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The non-urban revolution: reflections on the idea of the town in early medieval Britain

Start: Oct 01, 2018 04:00 PM

Location: Room 612, UCL Institute of Archaeology

UCL Institute of Archaeology

The first seminar in the UCL Institute of Archaeology Research Seminar series for Term I, 2018/19 will be given by Andrew Reynolds on 1 October.

Andrew's seminar is entitled 'The non-urban revolution: reflections on the idea of the town in early medieval Britain' and all are welcome to attend.

Abstract

Medieval archaeology is a relative newcomer to the study of the past and one of its early achievements in the 1960s was its claim to have revealed a hitherto unsuspected level of urban culture in England before the Norman Conquest.

Prior to to this, historians had argued back and forth about the very existence of towns before the 11th century. Recent archaeological work, however, has shown just how rare urban places were in early England, prompting enquiry into exactly how society was structured and organised. This presentation reviews the topic in the light of new research into early medieval socio-political organisation that reveals a complex society that did not rely on centralisation as its principal mode of operation, but instead upon a multiplicity of places of varying function dispersed throughout the landscape. A case is made that site hierarchies as traditionally applied in archaeology require revision in the case of post-Roman societies in the Northern World.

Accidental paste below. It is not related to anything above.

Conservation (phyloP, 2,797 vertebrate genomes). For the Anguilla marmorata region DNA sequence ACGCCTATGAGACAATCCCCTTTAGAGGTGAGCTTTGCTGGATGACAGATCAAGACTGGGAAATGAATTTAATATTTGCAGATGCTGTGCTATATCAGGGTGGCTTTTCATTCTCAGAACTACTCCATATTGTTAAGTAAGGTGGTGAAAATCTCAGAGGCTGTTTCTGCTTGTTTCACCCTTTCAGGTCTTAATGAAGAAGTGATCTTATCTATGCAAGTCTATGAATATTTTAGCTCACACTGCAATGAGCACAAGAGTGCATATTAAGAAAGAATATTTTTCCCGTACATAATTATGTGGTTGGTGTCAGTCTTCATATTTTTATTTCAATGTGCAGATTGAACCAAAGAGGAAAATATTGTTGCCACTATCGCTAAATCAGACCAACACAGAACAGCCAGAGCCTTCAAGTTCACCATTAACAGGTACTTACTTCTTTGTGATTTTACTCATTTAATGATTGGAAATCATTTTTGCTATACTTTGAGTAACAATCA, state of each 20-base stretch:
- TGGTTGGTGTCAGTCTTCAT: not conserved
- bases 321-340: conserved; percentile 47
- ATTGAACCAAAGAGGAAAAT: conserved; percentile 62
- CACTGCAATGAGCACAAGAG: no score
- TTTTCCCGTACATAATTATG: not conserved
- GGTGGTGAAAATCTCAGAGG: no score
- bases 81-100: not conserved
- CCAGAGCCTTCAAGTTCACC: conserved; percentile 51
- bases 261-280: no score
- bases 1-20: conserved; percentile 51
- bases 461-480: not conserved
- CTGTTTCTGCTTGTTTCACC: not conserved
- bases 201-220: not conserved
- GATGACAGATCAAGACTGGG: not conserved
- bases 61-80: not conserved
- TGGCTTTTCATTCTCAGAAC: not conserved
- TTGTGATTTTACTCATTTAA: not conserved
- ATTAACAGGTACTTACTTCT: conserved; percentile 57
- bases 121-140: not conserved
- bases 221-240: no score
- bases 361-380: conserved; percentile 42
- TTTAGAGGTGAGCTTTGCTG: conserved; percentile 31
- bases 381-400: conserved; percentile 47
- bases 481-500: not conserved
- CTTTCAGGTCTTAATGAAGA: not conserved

UCL Institute of Archaeology Research Seminars Programme | Term I, 2018/19

Mondays, 4pm, Room 612 (some titles are still provisional)